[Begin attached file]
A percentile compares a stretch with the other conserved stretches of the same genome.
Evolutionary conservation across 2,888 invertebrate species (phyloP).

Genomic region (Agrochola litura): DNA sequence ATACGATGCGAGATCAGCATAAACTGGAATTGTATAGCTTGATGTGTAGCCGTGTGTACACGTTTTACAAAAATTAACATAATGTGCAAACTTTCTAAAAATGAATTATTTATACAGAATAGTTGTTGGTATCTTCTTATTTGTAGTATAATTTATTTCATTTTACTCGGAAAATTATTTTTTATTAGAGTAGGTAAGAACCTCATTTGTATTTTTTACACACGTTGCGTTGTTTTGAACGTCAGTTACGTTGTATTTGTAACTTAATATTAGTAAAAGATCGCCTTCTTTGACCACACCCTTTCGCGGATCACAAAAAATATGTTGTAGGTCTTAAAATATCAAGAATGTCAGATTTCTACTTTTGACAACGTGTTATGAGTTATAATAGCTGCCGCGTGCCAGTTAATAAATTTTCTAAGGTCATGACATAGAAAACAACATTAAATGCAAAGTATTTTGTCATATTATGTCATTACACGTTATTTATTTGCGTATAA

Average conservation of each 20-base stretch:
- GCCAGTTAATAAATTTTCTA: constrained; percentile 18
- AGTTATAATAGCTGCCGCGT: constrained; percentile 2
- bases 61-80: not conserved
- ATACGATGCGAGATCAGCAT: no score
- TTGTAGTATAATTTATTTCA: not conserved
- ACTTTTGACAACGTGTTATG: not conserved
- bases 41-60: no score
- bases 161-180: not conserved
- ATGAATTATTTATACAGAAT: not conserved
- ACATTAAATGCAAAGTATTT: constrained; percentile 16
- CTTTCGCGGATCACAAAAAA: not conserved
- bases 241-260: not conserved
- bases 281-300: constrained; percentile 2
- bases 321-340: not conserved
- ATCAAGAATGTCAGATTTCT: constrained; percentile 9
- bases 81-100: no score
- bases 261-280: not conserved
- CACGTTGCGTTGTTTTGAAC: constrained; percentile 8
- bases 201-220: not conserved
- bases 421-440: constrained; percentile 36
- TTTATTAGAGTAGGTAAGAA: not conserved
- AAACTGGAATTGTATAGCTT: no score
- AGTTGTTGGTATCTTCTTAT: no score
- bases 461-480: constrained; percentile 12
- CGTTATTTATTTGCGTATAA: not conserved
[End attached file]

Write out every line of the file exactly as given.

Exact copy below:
A percentile compares a stretch with the other conserved stretches of the same genome.
Evolutionary conservation across 2,888 invertebrate species (phyloP).

Genomic region (Agrochola litura): DNA sequence ATACGATGCGAGATCAGCATAAACTGGAATTGTATAGCTTGATGTGTAGCCGTGTGTACACGTTTTACAAAAATTAACATAATGTGCAAACTTTCTAAAAATGAATTATTTATACAGAATAGTTGTTGGTATCTTCTTATTTGTAGTATAATTTATTTCATTTTACTCGGAAAATTATTTTTTATTAGAGTAGGTAAGAACCTCATTTGTATTTTTTACACACGTTGCGTTGTTTTGAACGTCAGTTACGTTGTATTTGTAACTTAATATTAGTAAAAGATCGCCTTCTTTGACCACACCCTTTCGCGGATCACAAAAAATATGTTGTAGGTCTTAAAATATCAAGAATGTCAGATTTCTACTTTTGACAACGTGTTATGAGTTATAATAGCTGCCGCGTGCCAGTTAATAAATTTTCTAAGGTCATGACATAGAAAACAACATTAAATGCAAAGTATTTTGTCATATTATGTCATTACACGTTATTTATTTGCGTATAA

Average conservation of each 20-base stretch:
- GCCAGTTAATAAATTTTCTA: constrained; percentile 18
- AGTTATAATAGCTGCCGCGT: constrained; percentile 2
- bases 61-80: not conserved
- ATACGATGCGAGATCAGCAT: no score
- TTGTAGTATAATTTATTTCA: not conserved
- ACTTTTGACAACGTGTTATG: not conserved
- bases 41-60: no score
- bases 161-180: not conserved
- ATGAATTATTTATACAGAAT: not conserved
- ACATTAAATGCAAAGTATTT: constrained; percentile 16
- CTTTCGCGGATCACAAAAAA: not conserved
- bases 241-260: not conserved
- bases 281-300: constrained; percentile 2
- bases 321-340: not conserved
- ATCAAGAATGTCAGATTTCT: constrained; percentile 9
- bases 81-100: no score
- bases 261-280: not conserved
- CACGTTGCGTTGTTTTGAAC: constrained; percentile 8
- bases 201-220: not conserved
- bases 421-440: constrained; percentile 36
- TTTATTAGAGTAGGTAAGAA: not conserved
- AAACTGGAATTGTATAGCTT: no score
- AGTTGTTGGTATCTTCTTAT: no score
- bases 461-480: constrained; percentile 12
- CGTTATTTATTTGCGTATAA: not conserved